A multi-prong payment strategy will get your tax debt under control quickly and easily.

Before you can resolve the debt, you will want to explore direct and indirect payment options. There are three ways to pay a tax debt directly, and you can weigh which one works best for your situation. Further, there are ways to indirectly pay your tax debt AFTER you’ve gotten a bill.

First, if you have the money, you can send a check for the full tax balance at the time that the tax return is due. Even if you plan on sending your tax return after the due date, you will still want to submit your payment on the due date, which is normally April 15th. If you pay after the return’s due date, you’ll owe penalties and interest, calculated on a daily basis. If you tend to owe every year, and if your balance is over $1000, you may find that you are assessed an underpayment penalty of 10%, even if you pay off your taxes by the return due date.

If you can’t pay the full amount on April 15th, but anticipate you can have the money within 30, 60, 90 or 120 days, then you can request an extension of time to pay (NOT to be confused with an extension of time to file, which allows you to file up to 6 months after the return due date). The extension of time to pay won’t prevent penalties and interest, but at least you will establish with IRS that you intend to pay the balance in full. You will have to call IRS directly in order to

The third option is an installment agreement. These allow you to pay your balance off over a 72 month period, but there is a charge with requesting them (currently $120). Also, if you are late with your payments or end up owing on a future tax year while you’re under the plan, your plan will be cancelled and you will have to pay a reinstatement fee. This works well for those balances that are too large to pay at once. You can fully pay the balance at any time, and you won’t be penalized for paying more than the required amount or for doing a full payoff.

If you’d like IRS’s explanation of payment options, CLICK HERE.


There are a few interesting indirect ways of paying your taxes. These are great because they are usually easy to deploy and won’t put serious cramps in your lifestyle.

One of the least utilized methods for reducing a tax bill is a penalty waiver request. Once upon a time, IRS used to be able to quickly determine your eligibility for waiver when you called them. I’m unsure if they still have this function, but it’s always good to ask. If you are denied your waiver, you can always write to request it. (I have an EASY waiver request template available here!) Allow 30 days for a response, as IRS is required to respond to all written requests within a 30-day period. Pretty much everyone, except the worst tax offenders, probably qualifies for some sort of reasonable cause waiver.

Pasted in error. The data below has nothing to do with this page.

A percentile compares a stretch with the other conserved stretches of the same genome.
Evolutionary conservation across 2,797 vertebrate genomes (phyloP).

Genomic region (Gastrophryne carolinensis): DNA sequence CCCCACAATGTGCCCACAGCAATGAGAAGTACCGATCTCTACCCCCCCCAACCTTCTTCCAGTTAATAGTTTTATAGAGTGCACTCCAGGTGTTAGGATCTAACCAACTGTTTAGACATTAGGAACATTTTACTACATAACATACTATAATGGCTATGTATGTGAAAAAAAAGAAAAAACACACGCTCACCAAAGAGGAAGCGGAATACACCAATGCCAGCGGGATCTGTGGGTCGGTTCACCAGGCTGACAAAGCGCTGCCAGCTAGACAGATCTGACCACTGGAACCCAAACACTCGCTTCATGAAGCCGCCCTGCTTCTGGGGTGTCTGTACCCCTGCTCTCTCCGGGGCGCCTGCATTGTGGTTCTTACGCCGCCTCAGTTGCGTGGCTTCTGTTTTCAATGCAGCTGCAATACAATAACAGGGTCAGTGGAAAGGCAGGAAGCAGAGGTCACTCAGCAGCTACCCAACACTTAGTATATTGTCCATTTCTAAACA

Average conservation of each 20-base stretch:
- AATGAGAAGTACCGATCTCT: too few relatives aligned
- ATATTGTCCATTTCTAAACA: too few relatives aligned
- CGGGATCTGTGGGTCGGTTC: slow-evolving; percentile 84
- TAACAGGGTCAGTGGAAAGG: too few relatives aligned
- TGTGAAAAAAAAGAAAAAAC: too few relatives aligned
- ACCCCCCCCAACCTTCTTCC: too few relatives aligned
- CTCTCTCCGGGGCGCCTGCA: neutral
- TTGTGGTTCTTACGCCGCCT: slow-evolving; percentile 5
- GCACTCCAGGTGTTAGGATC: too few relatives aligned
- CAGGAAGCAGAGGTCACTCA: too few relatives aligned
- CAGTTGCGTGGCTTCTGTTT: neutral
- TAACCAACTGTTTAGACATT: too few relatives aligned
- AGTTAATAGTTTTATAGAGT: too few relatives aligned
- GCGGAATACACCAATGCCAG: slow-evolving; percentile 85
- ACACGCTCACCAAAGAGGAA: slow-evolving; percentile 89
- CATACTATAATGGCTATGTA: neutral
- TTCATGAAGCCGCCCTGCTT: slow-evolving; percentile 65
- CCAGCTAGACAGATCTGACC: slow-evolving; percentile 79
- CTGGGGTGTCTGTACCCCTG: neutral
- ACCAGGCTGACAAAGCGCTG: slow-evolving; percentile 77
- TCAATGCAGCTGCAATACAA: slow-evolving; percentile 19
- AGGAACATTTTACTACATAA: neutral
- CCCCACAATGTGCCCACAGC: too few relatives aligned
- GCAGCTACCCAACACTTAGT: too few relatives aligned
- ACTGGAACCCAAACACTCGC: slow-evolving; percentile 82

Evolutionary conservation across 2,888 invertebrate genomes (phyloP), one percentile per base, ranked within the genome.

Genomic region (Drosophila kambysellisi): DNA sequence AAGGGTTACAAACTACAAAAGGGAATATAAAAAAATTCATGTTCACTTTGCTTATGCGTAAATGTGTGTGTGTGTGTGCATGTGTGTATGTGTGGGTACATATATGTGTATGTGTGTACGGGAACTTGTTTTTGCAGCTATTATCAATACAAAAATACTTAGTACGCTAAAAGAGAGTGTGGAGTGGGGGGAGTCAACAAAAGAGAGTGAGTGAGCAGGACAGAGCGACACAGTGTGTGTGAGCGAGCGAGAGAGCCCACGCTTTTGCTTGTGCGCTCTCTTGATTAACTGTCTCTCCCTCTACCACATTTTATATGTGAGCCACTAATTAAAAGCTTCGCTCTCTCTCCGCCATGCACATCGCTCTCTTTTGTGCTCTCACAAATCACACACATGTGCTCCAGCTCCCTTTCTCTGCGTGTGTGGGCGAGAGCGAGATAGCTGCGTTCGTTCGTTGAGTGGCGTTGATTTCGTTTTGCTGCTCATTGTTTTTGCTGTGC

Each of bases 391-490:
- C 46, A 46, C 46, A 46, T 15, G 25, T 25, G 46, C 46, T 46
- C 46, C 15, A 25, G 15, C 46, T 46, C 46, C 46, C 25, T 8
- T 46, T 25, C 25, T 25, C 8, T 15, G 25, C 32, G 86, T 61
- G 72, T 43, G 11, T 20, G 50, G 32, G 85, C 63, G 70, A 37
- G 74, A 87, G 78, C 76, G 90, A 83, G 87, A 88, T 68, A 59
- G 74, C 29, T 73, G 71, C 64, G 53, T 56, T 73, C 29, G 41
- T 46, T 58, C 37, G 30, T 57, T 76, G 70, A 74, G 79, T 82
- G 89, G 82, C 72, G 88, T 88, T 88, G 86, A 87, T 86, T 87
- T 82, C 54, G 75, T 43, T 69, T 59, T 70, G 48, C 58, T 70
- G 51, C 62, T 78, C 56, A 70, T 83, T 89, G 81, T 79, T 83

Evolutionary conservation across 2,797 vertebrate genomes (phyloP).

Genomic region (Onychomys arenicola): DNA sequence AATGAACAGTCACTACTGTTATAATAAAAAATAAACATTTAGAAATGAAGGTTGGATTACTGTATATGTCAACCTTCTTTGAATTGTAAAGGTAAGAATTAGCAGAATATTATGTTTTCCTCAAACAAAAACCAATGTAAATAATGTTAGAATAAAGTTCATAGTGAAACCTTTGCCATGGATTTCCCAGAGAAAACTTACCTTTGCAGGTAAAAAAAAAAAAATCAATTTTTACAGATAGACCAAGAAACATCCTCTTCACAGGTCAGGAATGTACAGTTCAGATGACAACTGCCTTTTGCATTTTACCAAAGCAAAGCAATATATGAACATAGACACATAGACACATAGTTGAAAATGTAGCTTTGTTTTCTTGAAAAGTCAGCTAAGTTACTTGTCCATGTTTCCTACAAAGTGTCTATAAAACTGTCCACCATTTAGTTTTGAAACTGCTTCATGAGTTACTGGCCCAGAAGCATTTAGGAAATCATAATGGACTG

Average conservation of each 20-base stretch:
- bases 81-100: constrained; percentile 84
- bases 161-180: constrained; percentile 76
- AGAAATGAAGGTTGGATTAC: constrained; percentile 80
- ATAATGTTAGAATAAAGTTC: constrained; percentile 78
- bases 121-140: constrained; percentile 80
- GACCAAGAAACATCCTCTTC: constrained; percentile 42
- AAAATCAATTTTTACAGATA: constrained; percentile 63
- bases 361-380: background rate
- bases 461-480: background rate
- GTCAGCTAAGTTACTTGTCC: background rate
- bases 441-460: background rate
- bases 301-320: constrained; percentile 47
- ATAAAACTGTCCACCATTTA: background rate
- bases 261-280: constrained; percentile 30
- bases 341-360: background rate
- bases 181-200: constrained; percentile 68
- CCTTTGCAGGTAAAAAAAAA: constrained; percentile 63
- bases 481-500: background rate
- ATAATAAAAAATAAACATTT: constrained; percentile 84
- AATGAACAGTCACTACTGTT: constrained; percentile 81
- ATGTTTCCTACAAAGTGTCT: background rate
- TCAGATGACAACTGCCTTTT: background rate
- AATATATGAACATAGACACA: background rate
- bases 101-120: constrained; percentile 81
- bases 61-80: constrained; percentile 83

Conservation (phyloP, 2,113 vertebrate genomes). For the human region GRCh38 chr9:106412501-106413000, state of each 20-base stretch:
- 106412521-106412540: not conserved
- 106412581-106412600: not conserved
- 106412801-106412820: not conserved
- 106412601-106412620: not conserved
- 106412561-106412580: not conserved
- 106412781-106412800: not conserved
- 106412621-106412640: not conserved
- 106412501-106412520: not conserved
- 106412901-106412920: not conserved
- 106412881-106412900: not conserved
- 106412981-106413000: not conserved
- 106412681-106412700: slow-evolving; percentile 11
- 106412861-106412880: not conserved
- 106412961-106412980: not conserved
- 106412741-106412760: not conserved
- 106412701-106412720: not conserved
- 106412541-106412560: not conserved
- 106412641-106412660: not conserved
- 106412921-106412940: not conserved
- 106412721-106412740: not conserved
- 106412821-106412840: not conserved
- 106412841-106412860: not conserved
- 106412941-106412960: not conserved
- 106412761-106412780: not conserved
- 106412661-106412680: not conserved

When the penalties are waived, you can expect your balance to decrease. Depending on the type of penalty, you may see as much as 25% vanish from your bill, not to mention the fact that the interest will decrease, since it is calculated on the tax due and the penalties.

Another way to indirectly pay your taxes is to plan for a refund in the subsequent year. So long as you’re under a payment plan, you will be chipping away at the balance, but the quickest way to see a big drop in your tax bill is to have refunds applied from subsequent years. You can increase the likelihood of generating a refund by stopping whatever caused the bill, increasing tax withholdings, increase pre-tax retirement contributions, and by READING about the different tax credits available. Credits can be the difference between paying on a tax bill for 6 years or wiping it out in two or three years.

THIS is why it’s important to file every year, even when you are only getting a small refund. Even tiny refunds can be applied to reduce an existing bill.

If you need to play catch-up and file some older tax returns, feel free to contact me for assistance, or visit your local IRS so that you can get the forms and publications needed to prepare those old returns!

Stay tuned for the third and final part of this series, that addresses how you can prevent owing tax.